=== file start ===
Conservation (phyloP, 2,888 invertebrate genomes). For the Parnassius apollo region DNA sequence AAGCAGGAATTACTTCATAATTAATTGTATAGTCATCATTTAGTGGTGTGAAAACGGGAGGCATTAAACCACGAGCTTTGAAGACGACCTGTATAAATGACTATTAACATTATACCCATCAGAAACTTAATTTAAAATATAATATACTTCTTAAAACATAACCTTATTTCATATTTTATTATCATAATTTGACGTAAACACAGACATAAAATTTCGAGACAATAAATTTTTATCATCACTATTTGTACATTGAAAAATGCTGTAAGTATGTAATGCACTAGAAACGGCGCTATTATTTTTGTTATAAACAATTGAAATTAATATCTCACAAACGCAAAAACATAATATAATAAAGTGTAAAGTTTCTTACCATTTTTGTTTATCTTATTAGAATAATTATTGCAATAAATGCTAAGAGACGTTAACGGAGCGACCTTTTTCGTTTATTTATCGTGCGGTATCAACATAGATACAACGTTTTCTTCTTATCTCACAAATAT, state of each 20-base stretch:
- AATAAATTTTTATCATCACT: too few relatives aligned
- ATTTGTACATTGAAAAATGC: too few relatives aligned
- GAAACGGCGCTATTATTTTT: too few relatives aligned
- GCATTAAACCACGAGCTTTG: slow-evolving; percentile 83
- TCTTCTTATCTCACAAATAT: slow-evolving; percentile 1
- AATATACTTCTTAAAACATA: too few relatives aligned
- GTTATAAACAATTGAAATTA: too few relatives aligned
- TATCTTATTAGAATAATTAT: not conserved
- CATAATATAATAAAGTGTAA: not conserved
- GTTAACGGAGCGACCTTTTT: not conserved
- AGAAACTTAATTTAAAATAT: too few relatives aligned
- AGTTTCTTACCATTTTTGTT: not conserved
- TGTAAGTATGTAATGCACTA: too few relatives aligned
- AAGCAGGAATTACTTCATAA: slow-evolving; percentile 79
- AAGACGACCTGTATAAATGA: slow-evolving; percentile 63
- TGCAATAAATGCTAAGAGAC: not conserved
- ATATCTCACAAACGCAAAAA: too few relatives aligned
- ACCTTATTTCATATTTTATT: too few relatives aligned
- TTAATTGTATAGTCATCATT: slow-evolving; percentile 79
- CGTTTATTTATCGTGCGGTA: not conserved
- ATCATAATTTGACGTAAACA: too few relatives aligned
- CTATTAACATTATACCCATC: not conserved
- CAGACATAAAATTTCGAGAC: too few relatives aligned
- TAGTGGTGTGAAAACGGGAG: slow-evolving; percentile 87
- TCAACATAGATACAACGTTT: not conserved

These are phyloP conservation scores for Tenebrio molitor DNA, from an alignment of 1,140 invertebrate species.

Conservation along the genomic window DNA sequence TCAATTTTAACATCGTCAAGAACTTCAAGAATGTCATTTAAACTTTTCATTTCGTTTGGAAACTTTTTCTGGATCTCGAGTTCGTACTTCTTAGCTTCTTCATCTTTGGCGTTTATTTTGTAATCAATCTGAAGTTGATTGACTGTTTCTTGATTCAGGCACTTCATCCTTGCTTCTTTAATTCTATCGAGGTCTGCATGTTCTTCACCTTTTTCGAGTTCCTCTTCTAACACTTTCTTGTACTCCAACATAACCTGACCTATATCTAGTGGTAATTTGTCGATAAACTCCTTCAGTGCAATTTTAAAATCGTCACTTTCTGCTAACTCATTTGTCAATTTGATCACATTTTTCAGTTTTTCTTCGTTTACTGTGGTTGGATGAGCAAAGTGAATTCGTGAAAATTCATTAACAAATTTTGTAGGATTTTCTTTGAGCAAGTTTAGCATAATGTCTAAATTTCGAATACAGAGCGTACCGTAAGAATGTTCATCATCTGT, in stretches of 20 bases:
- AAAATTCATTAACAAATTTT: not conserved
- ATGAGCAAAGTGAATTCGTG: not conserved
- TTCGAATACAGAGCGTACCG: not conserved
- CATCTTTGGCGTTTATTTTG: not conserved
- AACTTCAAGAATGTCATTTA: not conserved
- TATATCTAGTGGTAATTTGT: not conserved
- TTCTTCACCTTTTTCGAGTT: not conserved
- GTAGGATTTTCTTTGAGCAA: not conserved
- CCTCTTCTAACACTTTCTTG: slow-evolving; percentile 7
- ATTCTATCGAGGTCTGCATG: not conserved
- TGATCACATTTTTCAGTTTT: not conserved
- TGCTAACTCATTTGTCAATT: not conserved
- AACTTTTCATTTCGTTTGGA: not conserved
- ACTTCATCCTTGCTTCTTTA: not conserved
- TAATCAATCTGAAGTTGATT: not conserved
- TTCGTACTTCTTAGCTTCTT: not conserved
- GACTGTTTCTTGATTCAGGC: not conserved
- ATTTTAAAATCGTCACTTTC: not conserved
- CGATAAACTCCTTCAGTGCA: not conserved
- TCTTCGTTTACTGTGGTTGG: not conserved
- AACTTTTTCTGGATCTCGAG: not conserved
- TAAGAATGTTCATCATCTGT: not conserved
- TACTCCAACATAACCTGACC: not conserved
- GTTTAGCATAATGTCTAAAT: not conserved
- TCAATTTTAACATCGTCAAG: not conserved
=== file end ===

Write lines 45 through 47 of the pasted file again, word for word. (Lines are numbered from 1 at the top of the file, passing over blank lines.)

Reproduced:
- GACTGTTTCTTGATTCAGGC: not conserved
- ATTTTAAAATCGTCACTTTC: not conserved
- CGATAAACTCCTTCAGTGCA: not conserved